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More Goals Please

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Eric Bolte-USA TODAY Sports

As snow begins to stick to the grounds of Winnipeg, wins seem to stick to the Winnipeg Jets. The Jets are playing tremendous hockey, and the results are certainly showing in the standings.

But, how?

How are the Jets sitting at third in the central division? How is a team that was predicted to be in the conversation for the Connor McDavid sweepstakes, competing at such a high level?

A lot of the Jets' early success is thanks to the team’s goaltending.

Ondrej Pavelec entered the season as a giant question mark. After enduring 3 disappointing campaigns, Pavelec has rebounded in the best fashion and has become the backbone of this Winnipeg Jets hockey team.

Pavelec currently holds a 7-5-2 record along with a .928% SV% and a 1.99 GAA.

Jets backup goaltender Michael Hutchinson has also turned heads so far this season. Hutchinson posses a 2-1 record, accompanied by a .949 SV% and a 1.50 GAA.

Though it is hard to judge Hutchinson in such a small sample size, aside from his poor performance against the Los Angelas Kings, when called upon, Michael Hutchinson has been solid for the Jets.

The Jets have got the best out of their goaltending duo.

Another component to the Jets success of stopping goals is the team’s overall defense. The forwards and the defenseman have both been very responsible in the defensive zone.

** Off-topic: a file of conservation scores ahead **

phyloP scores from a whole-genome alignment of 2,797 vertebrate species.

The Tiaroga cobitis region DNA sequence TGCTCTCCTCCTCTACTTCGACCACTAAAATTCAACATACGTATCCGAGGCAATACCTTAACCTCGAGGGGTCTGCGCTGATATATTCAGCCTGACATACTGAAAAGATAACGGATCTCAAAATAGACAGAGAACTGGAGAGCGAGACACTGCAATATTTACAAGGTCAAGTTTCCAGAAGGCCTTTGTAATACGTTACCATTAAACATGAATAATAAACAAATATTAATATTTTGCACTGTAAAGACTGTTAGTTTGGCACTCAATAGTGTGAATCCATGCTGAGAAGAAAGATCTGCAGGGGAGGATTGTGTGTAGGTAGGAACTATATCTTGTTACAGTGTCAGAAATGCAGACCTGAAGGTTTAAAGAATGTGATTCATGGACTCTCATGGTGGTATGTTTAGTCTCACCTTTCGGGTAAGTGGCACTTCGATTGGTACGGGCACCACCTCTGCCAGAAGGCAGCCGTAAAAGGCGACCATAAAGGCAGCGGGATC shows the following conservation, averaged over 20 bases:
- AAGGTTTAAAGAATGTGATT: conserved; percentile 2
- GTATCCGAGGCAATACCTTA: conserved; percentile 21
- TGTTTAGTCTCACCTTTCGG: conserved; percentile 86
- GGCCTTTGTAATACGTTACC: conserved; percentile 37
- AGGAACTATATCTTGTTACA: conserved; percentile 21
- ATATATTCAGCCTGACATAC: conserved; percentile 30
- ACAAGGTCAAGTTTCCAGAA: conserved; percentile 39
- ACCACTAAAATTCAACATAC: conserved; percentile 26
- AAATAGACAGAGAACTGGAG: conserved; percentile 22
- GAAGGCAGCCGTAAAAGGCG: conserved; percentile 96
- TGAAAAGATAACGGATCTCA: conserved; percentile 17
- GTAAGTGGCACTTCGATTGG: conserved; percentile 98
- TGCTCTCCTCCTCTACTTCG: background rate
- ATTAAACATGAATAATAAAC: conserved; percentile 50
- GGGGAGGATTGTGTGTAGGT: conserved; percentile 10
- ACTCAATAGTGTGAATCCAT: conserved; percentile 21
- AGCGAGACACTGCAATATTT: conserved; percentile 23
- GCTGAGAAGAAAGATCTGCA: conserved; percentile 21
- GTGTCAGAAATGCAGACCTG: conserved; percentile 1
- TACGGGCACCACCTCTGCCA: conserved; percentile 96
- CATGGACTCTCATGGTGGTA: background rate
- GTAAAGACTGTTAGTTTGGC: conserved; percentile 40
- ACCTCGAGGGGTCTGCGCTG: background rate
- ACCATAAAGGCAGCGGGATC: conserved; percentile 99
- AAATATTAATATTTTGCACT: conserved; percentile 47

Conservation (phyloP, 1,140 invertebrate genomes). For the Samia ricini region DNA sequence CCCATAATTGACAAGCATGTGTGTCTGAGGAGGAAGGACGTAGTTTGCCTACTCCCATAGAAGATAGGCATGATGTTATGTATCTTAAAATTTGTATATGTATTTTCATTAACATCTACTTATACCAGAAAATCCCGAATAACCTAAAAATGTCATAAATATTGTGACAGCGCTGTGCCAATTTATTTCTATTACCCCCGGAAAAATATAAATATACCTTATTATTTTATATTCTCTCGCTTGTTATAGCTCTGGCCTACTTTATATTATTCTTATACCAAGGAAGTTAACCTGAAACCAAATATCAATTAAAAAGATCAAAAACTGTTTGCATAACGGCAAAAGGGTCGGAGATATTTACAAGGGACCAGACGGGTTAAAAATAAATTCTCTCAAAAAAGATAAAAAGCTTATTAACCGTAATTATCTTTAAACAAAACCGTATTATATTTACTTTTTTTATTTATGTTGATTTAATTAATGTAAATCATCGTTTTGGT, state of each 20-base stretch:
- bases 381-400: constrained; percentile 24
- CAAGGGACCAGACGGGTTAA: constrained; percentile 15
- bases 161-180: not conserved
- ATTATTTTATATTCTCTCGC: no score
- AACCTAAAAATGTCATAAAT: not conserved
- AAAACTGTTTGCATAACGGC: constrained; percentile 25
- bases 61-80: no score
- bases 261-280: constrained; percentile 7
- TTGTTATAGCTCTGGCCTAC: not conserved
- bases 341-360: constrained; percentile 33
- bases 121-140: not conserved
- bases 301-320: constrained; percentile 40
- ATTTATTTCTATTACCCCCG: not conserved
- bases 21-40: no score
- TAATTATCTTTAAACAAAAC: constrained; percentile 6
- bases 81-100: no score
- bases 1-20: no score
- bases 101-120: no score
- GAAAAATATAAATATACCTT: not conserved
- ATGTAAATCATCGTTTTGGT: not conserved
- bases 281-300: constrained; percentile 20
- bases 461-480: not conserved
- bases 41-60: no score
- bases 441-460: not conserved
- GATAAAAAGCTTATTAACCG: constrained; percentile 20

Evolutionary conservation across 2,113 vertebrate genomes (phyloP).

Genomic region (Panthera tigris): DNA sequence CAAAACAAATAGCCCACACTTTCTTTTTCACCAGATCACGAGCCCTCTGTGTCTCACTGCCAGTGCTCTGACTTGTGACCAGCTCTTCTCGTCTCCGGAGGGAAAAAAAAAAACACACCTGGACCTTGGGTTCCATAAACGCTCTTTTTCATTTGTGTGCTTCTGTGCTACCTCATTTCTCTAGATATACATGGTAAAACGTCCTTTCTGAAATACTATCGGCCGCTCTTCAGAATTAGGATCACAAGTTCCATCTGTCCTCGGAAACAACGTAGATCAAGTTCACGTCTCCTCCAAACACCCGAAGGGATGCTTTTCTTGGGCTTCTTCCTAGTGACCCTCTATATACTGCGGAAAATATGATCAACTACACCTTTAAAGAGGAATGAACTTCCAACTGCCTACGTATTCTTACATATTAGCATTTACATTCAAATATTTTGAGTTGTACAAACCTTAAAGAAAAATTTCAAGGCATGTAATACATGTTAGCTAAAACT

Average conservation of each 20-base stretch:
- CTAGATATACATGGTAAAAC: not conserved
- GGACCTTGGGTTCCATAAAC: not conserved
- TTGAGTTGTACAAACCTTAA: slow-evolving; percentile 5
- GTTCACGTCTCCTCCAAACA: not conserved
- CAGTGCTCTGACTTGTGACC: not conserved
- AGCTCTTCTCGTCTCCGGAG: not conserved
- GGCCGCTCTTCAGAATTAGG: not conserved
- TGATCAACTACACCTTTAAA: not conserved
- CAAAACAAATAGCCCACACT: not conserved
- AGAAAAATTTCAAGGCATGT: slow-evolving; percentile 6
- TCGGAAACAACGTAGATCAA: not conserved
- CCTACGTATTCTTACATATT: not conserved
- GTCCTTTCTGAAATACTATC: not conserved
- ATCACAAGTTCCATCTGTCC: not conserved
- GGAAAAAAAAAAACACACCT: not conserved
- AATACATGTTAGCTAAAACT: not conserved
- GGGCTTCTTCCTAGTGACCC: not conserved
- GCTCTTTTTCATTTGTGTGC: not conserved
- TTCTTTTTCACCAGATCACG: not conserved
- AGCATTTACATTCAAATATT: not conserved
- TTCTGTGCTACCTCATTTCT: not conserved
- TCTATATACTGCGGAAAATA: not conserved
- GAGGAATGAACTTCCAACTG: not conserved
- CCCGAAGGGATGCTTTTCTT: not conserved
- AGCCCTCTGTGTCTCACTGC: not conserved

Despite the team’s recent success, the Jets have lacked in a very crucial department.

The Jets are struggling to score goals. Mightily.

The Jets are currently second last in the league with goals per game, with 1.82. If not for the solid goaltending they have been getting, the Jets could find themselves in the basement of the NHL standings.

The Jets struggles with putting the puck in the net aren't about shot volumes. The Jets average 30.7 shots a game and have generated many scoring chances throughout their games, though they have struggled to capitalize on the chances they have created.

"We've had our fair share of chances." Said Jets defenseman Zach Bogosian. "We just have to bear down, but that said, we've been playing with a lot of pace and created a lot of energy."

Here are a few things I think the Jets could do get the team to score more goals.

Separate Wheeler & Kane

Hear me out.

Blake Wheeler has been a crucial part to the Jets success. He has been one of the Jets best and most consistent forwards. The Jets last game against Carolina saw Wheeler have one of his best performances of the year and come one goal shy of a hat trick.

Evander Kane has struggled so far this season. He plays a similar game to Wheeler and that can be a component to his struggles. They are both dangerous with the puck and they are both better players with the puck on there stick.

Having those two players on the same line can be difficult.

Kane and Wheeler on the same line, may have also affected Kane.

If Kane were to be on a line with Mark Scheifele and Michael Frolik, Kane would be the line's offensive focal point.